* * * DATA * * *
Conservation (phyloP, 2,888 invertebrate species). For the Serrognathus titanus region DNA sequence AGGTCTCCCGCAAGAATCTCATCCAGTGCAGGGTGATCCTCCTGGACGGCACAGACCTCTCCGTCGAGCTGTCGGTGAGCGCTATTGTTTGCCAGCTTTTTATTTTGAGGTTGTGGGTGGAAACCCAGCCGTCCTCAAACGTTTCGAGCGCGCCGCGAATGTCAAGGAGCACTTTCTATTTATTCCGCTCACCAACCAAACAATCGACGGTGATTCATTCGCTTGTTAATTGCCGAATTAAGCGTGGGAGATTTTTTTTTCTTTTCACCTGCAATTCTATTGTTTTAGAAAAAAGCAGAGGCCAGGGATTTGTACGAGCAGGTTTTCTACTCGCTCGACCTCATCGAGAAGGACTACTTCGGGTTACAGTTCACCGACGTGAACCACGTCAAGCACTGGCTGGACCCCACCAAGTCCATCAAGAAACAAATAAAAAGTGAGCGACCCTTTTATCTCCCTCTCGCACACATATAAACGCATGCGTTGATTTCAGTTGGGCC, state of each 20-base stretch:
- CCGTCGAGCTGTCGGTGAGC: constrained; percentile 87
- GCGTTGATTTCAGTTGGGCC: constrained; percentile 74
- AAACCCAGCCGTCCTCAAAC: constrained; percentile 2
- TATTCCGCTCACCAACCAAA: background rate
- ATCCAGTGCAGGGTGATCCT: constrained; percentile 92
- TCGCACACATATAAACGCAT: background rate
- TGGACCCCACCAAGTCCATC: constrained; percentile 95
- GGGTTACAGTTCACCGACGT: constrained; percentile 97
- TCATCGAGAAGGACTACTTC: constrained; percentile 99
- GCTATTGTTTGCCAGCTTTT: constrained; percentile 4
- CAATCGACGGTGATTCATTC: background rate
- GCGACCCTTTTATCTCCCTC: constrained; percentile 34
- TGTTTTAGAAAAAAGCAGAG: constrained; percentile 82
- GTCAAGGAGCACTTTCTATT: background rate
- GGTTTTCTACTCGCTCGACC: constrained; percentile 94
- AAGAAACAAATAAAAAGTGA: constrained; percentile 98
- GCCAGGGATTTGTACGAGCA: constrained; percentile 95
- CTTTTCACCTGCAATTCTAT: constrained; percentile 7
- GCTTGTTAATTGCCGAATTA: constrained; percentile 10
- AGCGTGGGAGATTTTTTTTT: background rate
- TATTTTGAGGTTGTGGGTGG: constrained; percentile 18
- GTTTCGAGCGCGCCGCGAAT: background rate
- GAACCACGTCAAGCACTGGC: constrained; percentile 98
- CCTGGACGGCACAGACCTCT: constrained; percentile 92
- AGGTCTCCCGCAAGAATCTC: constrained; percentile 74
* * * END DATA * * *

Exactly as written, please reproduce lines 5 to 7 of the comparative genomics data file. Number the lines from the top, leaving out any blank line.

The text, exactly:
- TATTCCGCTCACCAACCAAA: background rate
- ATCCAGTGCAGGGTGATCCT: constrained; percentile 92
- TCGCACACATATAAACGCAT: background rate